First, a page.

A friend of mine once happened upon a former Japanese prime minister. This English teacher was sitting on a riverside bench in Kyoto when Junichiro Koizumi came strolling past, accompanied by two security guards. The former prime minister (in office from April 2001 to September 2006) was immediately recognizable from his wavy, Richard Gere-esque hairstyle.

Koizumi is one of the few Japanese prime ministers to become easily recognizable to people outside of Japan. He played catchball with George W. Bush, and did an Elvis impersonation in Graceland. At home, he courted controversy by sending Japanese Self Defence Forces to Iraq, privatizing the postal service and regularly visiting Yasukuni Shrine.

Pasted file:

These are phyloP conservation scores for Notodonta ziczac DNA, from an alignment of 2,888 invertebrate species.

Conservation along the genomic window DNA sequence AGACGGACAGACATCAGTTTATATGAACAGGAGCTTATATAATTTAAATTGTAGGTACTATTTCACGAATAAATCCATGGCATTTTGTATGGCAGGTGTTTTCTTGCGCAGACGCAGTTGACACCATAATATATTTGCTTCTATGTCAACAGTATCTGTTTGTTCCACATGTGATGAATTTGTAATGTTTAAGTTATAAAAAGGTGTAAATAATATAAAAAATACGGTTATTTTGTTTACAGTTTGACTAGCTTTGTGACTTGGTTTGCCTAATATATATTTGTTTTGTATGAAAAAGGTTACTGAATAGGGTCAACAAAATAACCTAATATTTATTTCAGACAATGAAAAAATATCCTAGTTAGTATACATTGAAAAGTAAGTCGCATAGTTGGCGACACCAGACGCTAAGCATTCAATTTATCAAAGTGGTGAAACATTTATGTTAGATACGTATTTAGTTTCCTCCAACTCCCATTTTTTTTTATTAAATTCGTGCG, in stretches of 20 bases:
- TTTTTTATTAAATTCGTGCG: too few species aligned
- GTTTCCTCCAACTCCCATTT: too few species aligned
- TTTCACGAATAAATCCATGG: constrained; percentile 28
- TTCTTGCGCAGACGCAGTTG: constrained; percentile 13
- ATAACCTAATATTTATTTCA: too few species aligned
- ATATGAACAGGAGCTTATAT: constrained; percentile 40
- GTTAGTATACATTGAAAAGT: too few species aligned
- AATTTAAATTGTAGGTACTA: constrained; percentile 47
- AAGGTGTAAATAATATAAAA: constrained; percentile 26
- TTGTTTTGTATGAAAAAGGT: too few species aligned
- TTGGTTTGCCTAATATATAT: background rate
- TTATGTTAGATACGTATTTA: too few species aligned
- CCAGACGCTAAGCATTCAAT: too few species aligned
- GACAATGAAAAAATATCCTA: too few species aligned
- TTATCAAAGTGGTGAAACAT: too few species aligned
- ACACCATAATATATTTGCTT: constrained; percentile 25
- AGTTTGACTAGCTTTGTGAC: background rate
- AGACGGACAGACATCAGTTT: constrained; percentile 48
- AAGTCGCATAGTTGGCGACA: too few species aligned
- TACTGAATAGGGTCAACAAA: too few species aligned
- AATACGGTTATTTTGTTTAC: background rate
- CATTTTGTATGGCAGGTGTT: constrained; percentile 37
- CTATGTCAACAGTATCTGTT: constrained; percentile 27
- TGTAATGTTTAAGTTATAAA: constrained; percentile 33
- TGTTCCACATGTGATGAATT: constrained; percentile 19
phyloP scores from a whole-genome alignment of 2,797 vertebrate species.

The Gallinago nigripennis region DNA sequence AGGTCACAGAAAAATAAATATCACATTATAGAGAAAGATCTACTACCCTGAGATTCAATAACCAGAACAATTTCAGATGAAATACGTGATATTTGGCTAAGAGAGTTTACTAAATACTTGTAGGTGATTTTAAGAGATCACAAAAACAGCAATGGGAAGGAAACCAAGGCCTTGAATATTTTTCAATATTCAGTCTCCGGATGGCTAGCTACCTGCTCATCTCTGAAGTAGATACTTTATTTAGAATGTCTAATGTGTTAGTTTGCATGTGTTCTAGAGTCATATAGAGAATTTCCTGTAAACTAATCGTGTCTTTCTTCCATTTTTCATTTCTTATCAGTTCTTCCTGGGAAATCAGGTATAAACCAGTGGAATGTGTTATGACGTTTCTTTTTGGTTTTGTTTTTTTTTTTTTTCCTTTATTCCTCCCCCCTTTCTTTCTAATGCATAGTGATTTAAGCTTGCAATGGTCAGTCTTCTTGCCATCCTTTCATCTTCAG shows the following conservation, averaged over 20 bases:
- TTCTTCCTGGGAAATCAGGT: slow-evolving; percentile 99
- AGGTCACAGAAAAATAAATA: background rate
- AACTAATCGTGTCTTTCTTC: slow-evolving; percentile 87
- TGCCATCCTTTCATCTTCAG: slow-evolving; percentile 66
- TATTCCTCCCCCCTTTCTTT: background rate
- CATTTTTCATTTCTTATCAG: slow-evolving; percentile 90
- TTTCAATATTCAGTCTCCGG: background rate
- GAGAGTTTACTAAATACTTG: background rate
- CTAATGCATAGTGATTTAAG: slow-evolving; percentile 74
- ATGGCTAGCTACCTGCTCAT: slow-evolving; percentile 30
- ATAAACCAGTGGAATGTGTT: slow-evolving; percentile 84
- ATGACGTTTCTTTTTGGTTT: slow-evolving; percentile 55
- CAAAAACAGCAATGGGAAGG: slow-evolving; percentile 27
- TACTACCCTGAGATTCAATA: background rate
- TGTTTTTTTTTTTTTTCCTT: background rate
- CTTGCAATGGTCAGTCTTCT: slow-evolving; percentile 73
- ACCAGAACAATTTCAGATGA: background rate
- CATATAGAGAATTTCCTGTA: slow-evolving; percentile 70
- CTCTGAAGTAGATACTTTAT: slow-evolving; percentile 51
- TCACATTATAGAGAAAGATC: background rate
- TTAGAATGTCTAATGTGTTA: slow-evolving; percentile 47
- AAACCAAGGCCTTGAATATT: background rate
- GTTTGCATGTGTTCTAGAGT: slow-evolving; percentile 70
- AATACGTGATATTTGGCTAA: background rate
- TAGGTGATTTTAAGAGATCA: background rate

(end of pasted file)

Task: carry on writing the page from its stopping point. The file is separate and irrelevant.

Part of the reason Koizumi was so recognizable may have been because of the length of his time in office. It is hard to be colorful or make a mark outside Japan if you aren’t in office for long, and that has tended to be the case with many Japanese prime ministers. The recently departed Yoshihide Suga, for instance, lasted just over a year (September 2020 to October 2021). And before Shinzo Abe took power in 2012, there were six prime ministers in six years — all men of a certain age.